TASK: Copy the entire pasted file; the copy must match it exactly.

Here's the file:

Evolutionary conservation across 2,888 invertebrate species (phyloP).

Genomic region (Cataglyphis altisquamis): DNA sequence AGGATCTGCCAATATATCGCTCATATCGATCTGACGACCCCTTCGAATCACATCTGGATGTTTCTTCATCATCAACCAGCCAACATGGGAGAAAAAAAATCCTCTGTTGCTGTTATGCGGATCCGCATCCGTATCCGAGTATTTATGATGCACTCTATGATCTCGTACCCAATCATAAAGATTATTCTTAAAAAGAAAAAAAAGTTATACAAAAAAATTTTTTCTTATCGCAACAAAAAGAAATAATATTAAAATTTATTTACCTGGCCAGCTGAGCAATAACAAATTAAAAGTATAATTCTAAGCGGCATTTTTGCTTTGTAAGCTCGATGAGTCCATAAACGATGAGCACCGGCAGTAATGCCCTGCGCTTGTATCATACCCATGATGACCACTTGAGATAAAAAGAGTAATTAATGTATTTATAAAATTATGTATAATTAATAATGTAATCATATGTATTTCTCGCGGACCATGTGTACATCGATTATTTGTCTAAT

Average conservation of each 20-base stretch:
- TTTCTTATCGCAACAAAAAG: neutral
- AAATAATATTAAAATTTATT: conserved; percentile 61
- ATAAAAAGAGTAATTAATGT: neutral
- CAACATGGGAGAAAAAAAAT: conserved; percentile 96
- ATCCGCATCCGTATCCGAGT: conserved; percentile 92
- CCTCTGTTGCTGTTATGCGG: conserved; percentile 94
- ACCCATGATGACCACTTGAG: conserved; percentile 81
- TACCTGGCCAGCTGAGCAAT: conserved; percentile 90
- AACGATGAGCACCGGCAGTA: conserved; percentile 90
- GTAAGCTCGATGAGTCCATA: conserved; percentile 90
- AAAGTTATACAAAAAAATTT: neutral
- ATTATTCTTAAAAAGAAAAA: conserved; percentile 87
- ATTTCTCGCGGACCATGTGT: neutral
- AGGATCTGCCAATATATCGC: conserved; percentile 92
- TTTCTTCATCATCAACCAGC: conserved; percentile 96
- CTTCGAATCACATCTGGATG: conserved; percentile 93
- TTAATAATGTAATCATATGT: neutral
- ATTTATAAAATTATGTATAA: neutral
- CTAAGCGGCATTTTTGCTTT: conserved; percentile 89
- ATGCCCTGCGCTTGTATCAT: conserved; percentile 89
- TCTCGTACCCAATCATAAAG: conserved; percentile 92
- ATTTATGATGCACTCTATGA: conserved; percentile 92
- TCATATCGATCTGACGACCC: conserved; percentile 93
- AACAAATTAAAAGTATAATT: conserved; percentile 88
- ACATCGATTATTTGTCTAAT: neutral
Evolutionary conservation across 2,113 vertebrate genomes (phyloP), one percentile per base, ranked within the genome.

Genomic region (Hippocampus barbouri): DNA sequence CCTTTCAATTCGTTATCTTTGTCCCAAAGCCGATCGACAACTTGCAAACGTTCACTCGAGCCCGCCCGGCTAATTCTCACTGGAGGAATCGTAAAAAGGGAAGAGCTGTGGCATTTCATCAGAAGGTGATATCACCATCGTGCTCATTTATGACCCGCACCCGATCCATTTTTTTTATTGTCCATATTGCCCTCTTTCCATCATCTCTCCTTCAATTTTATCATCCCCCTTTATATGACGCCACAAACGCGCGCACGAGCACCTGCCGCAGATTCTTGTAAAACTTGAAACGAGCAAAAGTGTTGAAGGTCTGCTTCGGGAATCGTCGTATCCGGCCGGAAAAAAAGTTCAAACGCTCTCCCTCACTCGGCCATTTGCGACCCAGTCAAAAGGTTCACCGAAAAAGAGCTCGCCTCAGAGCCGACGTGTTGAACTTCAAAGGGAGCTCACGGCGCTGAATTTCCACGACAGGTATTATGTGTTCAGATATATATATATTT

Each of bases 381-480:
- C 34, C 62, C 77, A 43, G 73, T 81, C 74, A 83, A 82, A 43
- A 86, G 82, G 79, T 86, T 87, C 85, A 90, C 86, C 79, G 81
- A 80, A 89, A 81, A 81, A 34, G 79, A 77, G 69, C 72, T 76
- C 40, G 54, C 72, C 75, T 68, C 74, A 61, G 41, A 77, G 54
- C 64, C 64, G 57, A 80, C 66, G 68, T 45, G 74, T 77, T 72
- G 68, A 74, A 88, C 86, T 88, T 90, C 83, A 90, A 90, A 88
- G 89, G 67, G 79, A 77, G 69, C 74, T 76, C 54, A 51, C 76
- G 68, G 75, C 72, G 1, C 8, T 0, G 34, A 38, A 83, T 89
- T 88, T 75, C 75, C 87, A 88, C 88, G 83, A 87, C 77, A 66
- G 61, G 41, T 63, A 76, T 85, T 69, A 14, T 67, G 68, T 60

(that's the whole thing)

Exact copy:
Evolutionary conservation across 2,888 invertebrate species (phyloP).

Genomic region (Cataglyphis altisquamis): DNA sequence AGGATCTGCCAATATATCGCTCATATCGATCTGACGACCCCTTCGAATCACATCTGGATGTTTCTTCATCATCAACCAGCCAACATGGGAGAAAAAAAATCCTCTGTTGCTGTTATGCGGATCCGCATCCGTATCCGAGTATTTATGATGCACTCTATGATCTCGTACCCAATCATAAAGATTATTCTTAAAAAGAAAAAAAAGTTATACAAAAAAATTTTTTCTTATCGCAACAAAAAGAAATAATATTAAAATTTATTTACCTGGCCAGCTGAGCAATAACAAATTAAAAGTATAATTCTAAGCGGCATTTTTGCTTTGTAAGCTCGATGAGTCCATAAACGATGAGCACCGGCAGTAATGCCCTGCGCTTGTATCATACCCATGATGACCACTTGAGATAAAAAGAGTAATTAATGTATTTATAAAATTATGTATAATTAATAATGTAATCATATGTATTTCTCGCGGACCATGTGTACATCGATTATTTGTCTAAT

Average conservation of each 20-base stretch:
- TTTCTTATCGCAACAAAAAG: neutral
- AAATAATATTAAAATTTATT: conserved; percentile 61
- ATAAAAAGAGTAATTAATGT: neutral
- CAACATGGGAGAAAAAAAAT: conserved; percentile 96
- ATCCGCATCCGTATCCGAGT: conserved; percentile 92
- CCTCTGTTGCTGTTATGCGG: conserved; percentile 94
- ACCCATGATGACCACTTGAG: conserved; percentile 81
- TACCTGGCCAGCTGAGCAAT: conserved; percentile 90
- AACGATGAGCACCGGCAGTA: conserved; percentile 90
- GTAAGCTCGATGAGTCCATA: conserved; percentile 90
- AAAGTTATACAAAAAAATTT: neutral
- ATTATTCTTAAAAAGAAAAA: conserved; percentile 87
- ATTTCTCGCGGACCATGTGT: neutral
- AGGATCTGCCAATATATCGC: conserved; percentile 92
- TTTCTTCATCATCAACCAGC: conserved; percentile 96
- CTTCGAATCACATCTGGATG: conserved; percentile 93
- TTAATAATGTAATCATATGT: neutral
- ATTTATAAAATTATGTATAA: neutral
- CTAAGCGGCATTTTTGCTTT: conserved; percentile 89
- ATGCCCTGCGCTTGTATCAT: conserved; percentile 89
- TCTCGTACCCAATCATAAAG: conserved; percentile 92
- ATTTATGATGCACTCTATGA: conserved; percentile 92
- TCATATCGATCTGACGACCC: conserved; percentile 93
- AACAAATTAAAAGTATAATT: conserved; percentile 88
- ACATCGATTATTTGTCTAAT: neutral
Evolutionary conservation across 2,113 vertebrate genomes (phyloP), one percentile per base, ranked within the genome.

Genomic region (Hippocampus barbouri): DNA sequence CCTTTCAATTCGTTATCTTTGTCCCAAAGCCGATCGACAACTTGCAAACGTTCACTCGAGCCCGCCCGGCTAATTCTCACTGGAGGAATCGTAAAAAGGGAAGAGCTGTGGCATTTCATCAGAAGGTGATATCACCATCGTGCTCATTTATGACCCGCACCCGATCCATTTTTTTTATTGTCCATATTGCCCTCTTTCCATCATCTCTCCTTCAATTTTATCATCCCCCTTTATATGACGCCACAAACGCGCGCACGAGCACCTGCCGCAGATTCTTGTAAAACTTGAAACGAGCAAAAGTGTTGAAGGTCTGCTTCGGGAATCGTCGTATCCGGCCGGAAAAAAAGTTCAAACGCTCTCCCTCACTCGGCCATTTGCGACCCAGTCAAAAGGTTCACCGAAAAAGAGCTCGCCTCAGAGCCGACGTGTTGAACTTCAAAGGGAGCTCACGGCGCTGAATTTCCACGACAGGTATTATGTGTTCAGATATATATATATTT

Each of bases 381-480:
- C 34, C 62, C 77, A 43, G 73, T 81, C 74, A 83, A 82, A 43
- A 86, G 82, G 79, T 86, T 87, C 85, A 90, C 86, C 79, G 81
- A 80, A 89, A 81, A 81, A 34, G 79, A 77, G 69, C 72, T 76
- C 40, G 54, C 72, C 75, T 68, C 74, A 61, G 41, A 77, G 54
- C 64, C 64, G 57, A 80, C 66, G 68, T 45, G 74, T 77, T 72
- G 68, A 74, A 88, C 86, T 88, T 90, C 83, A 90, A 90, A 88
- G 89, G 67, G 79, A 77, G 69, C 74, T 76, C 54, A 51, C 76
- G 68, G 75, C 72, G 1, C 8, T 0, G 34, A 38, A 83, T 89
- T 88, T 75, C 75, C 87, A 88, C 88, G 83, A 87, C 77, A 66
- G 61, G 41, T 63, A 76, T 85, T 69, A 14, T 67, G 68, T 60